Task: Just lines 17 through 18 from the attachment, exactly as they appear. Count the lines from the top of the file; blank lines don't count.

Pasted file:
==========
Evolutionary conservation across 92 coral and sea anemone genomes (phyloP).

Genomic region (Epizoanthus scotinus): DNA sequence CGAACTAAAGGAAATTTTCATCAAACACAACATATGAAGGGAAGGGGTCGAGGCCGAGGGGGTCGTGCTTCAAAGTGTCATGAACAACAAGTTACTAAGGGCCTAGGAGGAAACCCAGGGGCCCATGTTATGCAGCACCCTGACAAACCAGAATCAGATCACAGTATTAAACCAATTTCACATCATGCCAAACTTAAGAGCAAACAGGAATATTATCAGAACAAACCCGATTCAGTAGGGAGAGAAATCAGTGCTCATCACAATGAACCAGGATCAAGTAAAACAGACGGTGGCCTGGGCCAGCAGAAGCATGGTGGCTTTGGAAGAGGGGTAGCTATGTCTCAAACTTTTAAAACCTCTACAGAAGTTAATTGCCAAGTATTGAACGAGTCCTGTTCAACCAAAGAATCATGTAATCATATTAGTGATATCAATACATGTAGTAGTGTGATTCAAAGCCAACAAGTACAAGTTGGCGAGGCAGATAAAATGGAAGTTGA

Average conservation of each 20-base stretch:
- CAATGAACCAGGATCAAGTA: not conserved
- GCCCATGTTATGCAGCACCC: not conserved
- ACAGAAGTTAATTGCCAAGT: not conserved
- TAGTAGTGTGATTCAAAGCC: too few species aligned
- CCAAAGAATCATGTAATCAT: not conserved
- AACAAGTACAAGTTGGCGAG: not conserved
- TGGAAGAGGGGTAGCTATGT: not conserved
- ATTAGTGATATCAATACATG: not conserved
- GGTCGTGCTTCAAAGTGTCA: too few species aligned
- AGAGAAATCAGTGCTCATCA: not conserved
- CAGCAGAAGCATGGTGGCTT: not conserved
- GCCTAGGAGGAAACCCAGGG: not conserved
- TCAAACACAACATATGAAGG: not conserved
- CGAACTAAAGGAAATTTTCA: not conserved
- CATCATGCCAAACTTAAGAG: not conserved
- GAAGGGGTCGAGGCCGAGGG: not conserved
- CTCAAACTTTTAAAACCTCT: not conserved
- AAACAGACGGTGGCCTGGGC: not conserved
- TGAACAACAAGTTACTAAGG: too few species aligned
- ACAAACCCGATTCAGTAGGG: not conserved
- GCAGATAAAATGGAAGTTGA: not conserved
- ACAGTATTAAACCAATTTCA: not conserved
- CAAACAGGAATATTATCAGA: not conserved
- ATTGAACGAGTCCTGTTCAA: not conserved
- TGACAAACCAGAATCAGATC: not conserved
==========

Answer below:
- CGAACTAAAGGAAATTTTCA: not conserved
- CATCATGCCAAACTTAAGAG: not conserved